2006-12-15 Nick Champeaux
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Visiting Jewish neigbourhoods in Paris

In Paris, one lively Jewish neighbourhood is located around Rue de RossiersIn Paris, one lively Jewish neighbourhood is located around Rue de Rossiers
With between half a million and six hundred thousand Jews, France is home to Europe’s largest Jewish community. A majority live in Marseille in the South East of the country, in Strasbourg in the North East, and in Paris. For Network Europe, Radio France International’s Nick Champeaux went to several Jewish neighborhoods in the French capital, and filed this report.

Paris has an important Jewish community, and it shows in the Belleville neighborhood in the North East of Paris, near the Place d’Italie in the South, and in the Marais district in the heart of the capital. Serge Cwajgenbaum is Secretary General of the European Jewish Congress.

"Jewish life is booming in spite of what you can read about anti-semitism, there is a normality of Jewish life in Paris and you can see it, you can feel it, there are lots of interesting spots in Paris, being restaurants or cultural activities, and they attract not only Jews but non- Jews as well."

There are Jewish book stores, restaurants, and pastry shops all along the rue des Rosiers here in Le Marais, and it smells good in the Sacha Kinkelstajn pastry shop. It was opened by a Polish family three generations ago.

Another lively Jewish community can be found in the district of BellevilleAnother lively Jewish community can be found in the district of Belleville
"We are known for our cheese cakes with raisins, we also have strudels, and right now we are celebrating Hanucha, so we light a menora, and eat cream fritters, Ponsky is the Polish name, or Favorky."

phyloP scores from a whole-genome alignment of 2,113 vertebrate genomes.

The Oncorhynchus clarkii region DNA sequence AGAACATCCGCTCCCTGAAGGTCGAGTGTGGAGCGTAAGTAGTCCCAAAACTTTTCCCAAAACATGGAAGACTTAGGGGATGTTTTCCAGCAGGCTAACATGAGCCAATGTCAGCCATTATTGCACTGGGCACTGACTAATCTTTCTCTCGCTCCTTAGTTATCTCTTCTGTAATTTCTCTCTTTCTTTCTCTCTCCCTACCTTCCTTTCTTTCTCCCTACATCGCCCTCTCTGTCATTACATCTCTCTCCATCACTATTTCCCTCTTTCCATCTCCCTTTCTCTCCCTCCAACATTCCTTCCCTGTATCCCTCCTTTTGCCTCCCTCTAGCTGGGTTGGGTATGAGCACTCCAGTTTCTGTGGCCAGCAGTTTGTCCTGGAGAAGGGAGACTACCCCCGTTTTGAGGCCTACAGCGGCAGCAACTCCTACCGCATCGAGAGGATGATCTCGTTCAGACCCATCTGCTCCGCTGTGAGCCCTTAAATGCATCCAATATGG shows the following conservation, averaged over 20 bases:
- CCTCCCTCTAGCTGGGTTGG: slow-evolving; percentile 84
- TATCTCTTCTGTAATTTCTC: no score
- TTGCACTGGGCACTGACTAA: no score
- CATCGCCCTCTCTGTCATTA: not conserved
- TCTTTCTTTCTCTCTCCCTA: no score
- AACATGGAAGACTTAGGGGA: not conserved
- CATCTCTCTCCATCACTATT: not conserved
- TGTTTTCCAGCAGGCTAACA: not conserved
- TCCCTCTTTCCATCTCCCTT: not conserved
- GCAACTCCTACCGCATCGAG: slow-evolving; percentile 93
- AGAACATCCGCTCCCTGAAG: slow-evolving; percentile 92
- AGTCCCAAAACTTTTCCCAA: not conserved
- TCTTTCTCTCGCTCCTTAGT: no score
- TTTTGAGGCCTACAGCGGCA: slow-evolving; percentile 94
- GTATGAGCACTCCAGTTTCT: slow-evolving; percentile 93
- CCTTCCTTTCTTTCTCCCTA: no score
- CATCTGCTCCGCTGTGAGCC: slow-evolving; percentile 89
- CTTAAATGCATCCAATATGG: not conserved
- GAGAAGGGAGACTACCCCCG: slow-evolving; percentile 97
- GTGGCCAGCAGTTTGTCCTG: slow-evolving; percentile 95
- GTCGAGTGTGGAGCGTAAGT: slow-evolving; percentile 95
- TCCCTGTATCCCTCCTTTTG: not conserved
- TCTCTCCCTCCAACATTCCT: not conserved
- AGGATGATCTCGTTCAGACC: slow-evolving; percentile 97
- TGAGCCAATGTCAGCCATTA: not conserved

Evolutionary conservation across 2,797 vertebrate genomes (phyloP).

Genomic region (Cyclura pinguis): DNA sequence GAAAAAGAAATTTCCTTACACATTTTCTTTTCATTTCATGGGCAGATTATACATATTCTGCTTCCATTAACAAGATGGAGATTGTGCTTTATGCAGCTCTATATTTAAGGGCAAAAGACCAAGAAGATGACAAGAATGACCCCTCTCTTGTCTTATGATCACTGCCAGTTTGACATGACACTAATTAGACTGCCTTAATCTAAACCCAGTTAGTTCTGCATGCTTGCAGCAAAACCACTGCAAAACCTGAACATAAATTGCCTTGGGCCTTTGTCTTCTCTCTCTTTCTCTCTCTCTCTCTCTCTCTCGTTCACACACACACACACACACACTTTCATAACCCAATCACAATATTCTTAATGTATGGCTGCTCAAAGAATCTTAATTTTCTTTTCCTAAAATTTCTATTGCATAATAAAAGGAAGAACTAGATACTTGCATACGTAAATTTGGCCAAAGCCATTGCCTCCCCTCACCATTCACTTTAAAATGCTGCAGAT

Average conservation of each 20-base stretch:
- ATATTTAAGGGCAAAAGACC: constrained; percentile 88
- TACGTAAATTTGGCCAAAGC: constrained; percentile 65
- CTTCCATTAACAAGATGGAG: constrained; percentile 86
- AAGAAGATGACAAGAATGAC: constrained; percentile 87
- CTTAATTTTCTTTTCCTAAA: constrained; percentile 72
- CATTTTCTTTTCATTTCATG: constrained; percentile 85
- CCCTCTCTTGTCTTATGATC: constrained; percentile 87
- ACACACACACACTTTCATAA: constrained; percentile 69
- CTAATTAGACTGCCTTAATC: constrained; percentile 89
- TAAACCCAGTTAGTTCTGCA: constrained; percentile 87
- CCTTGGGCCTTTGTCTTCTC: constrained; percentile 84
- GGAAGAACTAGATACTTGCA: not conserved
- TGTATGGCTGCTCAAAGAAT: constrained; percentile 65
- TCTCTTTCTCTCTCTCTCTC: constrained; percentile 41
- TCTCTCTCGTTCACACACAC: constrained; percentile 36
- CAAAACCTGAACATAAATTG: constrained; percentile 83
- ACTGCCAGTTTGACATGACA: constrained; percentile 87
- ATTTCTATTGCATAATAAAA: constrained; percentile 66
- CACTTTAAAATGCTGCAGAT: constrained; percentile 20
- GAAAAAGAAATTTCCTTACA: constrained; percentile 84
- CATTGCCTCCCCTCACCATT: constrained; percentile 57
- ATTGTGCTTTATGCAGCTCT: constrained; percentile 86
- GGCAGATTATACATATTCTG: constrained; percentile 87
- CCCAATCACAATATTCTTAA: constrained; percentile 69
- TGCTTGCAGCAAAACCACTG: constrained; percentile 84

Serge Cwajgenbaum: "Historically Jews emigrated to France at the end od the nineteenth century, Jews who were running away from the pogroms in Russia and in Poland. At the time there were around three hundred thousand Jews in France. Unfortunately this community was dismantled during the war, about seventy five thousand Jews were taken from France to the death camps. After the war, Jews from eastern Europe who survived returned to France, and simultaneously there was a wave of immigration from North Africa, Jews from Algeria, Morocco and Tunisia as well, so today we say that there is more than half a million Jews living in France".

Inhabitant of Belleville: "I was born in Tunisia, I arrived in Paris in 1967. Here in the Belleville district, we have all kept our Tunisian roots. Jews and non Jews, we’re all brothers here, when someone dies we are all sad whether the person was Jewish or not, we’re family!"

Serge CwajgenbaumSerge Cwajgenbaum
Serge Cwajgenbaum: "Jews and non Jews in Belleville live together in Belleville and if you go there you’ll see that they get along well".

Serge Cwajgenbaum from the Paris based European Jewish Congress is right. In fact Paris music venues often showcase Israeli and Palestinian or Lebanese bands the same night. For instance last week, a Lebanese band performed just before Isabo, a Tel Aviv disco rock band. Neal, the drummer, says the event was both moving and symbolic.

"The band that played before us was from Lebanon, and after their concert we took pictures and kissed and hug. Three months after the war, I think it’s a very nice concept that can contribute to restoring peace".

Speaking of artists, Modigliani was Jewish and has lived in Paris, his paintings are on display in several of the capital’s contemporary art Museums. If you prefer the Opera, the ceiling of the Opéra Garnier in Paris is a masterpiece, and it was designed by Jewish painter Marc Chagall.

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